What could top the back-to-back performances of “You’re All I Need to Get By,” “Ain’t Nothing Like the Real Thing,” and “Ain’t No Mountain High Enough”? The final disc of Love Will Fix It offers an array of floor-fillers that have delighted clubgoers for decades, in classic and new mixes. The exquisite rhythms and irresistible grooves are extended by Tom Moulton (“Found a Cure”), John Morales (“Love Don’t Make It Right”), Mike Maurro and Wayne A. Dickson (“Stay Free”), and Joe Claussell (“Bourgie, Bourgie”). Three of the tracks on this disc are previously unreleased.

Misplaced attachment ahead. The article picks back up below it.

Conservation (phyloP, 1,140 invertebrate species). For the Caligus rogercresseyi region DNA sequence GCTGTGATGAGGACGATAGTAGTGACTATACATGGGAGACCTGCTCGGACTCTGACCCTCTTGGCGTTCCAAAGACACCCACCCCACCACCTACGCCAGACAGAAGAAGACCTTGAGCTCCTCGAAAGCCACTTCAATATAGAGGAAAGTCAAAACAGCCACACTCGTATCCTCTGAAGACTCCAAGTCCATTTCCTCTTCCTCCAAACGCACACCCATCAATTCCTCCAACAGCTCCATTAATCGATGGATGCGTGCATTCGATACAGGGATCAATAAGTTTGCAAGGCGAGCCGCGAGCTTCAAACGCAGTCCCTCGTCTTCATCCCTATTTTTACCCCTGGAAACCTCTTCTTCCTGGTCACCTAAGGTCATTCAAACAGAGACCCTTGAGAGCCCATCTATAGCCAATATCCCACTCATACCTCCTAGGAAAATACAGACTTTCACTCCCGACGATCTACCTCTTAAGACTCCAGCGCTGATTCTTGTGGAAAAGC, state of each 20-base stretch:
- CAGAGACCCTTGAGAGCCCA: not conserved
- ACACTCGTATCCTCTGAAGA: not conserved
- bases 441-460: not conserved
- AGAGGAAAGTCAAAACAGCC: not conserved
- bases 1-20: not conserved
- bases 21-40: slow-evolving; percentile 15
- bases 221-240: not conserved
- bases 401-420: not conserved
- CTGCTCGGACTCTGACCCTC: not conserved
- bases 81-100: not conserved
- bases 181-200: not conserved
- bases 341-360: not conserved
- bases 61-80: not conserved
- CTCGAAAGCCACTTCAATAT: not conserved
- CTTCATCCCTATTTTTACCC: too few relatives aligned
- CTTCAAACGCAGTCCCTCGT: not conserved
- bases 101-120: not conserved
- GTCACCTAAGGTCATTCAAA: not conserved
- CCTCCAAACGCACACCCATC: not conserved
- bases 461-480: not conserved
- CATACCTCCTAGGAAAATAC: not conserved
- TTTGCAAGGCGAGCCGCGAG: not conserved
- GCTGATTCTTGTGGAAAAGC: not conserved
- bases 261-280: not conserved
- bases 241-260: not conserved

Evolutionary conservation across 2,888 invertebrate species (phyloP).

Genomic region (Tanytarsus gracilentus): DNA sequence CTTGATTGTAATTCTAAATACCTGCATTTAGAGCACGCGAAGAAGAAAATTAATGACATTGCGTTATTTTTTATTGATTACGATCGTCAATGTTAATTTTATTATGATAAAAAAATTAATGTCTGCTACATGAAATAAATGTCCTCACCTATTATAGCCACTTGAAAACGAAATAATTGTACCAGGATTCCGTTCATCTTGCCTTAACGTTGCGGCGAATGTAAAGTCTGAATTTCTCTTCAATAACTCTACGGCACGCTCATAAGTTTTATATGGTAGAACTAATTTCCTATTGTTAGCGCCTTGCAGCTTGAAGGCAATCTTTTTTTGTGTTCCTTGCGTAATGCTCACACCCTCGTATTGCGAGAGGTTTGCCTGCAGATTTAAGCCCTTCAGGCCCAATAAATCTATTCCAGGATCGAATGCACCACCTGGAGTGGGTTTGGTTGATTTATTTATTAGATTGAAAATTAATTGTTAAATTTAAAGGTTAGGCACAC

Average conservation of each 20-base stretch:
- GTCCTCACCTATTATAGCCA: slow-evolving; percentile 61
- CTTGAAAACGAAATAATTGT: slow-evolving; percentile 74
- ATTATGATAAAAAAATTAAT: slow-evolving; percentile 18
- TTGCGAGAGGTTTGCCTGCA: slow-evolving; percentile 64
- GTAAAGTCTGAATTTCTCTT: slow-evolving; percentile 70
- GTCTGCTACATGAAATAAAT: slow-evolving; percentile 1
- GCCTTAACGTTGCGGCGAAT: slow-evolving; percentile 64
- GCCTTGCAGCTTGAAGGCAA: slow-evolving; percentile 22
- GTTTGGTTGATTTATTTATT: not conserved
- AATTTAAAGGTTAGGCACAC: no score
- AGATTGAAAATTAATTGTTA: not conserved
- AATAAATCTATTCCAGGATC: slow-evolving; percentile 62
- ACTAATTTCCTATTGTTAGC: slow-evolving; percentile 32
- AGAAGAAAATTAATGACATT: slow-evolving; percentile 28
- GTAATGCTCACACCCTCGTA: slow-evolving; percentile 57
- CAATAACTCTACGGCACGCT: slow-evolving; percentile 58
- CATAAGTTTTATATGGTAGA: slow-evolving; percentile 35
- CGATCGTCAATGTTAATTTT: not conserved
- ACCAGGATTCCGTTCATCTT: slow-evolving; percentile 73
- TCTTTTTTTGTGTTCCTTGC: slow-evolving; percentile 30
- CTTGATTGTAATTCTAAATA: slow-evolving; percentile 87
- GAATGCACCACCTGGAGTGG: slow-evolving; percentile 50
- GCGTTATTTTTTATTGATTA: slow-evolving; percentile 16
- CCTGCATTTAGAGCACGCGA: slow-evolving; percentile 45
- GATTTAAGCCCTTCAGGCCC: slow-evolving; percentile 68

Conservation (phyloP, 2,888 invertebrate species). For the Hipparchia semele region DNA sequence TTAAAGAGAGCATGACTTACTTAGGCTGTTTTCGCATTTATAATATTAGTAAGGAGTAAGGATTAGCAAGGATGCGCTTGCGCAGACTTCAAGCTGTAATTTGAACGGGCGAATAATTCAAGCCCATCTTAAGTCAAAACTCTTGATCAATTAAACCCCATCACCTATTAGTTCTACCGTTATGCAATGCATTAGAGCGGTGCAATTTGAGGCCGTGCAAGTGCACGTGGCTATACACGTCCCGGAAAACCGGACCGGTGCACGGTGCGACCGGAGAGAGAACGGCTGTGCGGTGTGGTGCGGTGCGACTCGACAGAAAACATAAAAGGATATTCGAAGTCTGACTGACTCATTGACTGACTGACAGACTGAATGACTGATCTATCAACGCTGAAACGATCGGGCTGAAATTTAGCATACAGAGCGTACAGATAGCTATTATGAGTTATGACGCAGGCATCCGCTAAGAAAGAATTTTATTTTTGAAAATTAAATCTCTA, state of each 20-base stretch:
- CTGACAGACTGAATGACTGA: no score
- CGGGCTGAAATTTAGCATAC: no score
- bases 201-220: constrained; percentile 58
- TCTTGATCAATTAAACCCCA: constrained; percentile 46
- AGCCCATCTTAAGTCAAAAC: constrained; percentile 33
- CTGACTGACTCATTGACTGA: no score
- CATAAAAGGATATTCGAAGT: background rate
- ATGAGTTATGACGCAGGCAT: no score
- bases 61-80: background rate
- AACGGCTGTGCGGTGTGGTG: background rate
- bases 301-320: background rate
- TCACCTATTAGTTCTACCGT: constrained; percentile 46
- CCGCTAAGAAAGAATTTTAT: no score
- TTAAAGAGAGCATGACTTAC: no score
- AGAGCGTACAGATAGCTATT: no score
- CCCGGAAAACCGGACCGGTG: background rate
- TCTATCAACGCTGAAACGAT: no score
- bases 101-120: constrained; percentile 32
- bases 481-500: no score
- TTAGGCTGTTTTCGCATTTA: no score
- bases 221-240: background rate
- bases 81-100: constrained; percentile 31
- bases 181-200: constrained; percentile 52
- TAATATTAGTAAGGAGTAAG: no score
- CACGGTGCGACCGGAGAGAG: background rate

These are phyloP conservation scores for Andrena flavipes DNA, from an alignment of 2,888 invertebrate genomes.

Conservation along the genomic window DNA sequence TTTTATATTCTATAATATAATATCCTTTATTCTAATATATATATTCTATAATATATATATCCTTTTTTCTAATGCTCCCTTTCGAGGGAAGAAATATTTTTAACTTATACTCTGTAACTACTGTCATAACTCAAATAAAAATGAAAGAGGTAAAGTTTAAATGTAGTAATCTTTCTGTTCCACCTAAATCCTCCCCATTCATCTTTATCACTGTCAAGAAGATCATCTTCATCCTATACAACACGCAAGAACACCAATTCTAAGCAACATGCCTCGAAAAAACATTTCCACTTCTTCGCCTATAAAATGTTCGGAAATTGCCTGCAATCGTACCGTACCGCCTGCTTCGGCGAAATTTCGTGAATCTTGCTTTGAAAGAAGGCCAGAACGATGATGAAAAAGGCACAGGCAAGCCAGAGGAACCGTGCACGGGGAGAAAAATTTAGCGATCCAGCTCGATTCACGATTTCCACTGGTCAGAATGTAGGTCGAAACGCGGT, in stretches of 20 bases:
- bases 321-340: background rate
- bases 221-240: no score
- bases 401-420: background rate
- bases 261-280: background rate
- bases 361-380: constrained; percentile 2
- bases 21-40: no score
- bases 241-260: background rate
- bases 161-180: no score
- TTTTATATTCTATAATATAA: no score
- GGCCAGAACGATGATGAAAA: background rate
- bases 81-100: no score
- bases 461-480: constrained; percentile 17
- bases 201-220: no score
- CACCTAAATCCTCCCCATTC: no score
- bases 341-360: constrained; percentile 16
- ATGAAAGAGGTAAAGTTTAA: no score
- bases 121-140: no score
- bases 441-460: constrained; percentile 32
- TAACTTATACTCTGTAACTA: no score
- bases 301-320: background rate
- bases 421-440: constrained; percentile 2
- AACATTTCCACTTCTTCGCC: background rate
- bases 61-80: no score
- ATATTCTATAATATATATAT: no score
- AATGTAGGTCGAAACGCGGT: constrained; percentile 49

Christian John Wikane has provided a new essay for this collection, putting the tracks into sharp perspective, and also has curated a wonderful array of tributes from such luminaries as Johnny Mathis, Thom Bell, Dionne Warwick, Brenda Russell, Ray Parker, Jr., and others. The thick, 28-page booklet is housed along with the discs in an attractively-designed digipak.
Nickolas Ashford passed away in 2011 at the age of 70, but his works live on thanks to Valerie Simpson’s still-magical live performances and recordings, and, of course, the recorded legacy he left behind. Love Will Fix It: The Warner Bros. Anthology 1973-1981, expertly sequenced by producer Dickson, explores the spellbinding and soulful qualities which distinguished Ashford and Simpson’s Warner Bros. tenure. Yesterday, today, and tomorrow, the music of Ashford and Simpson is so, so satisfying.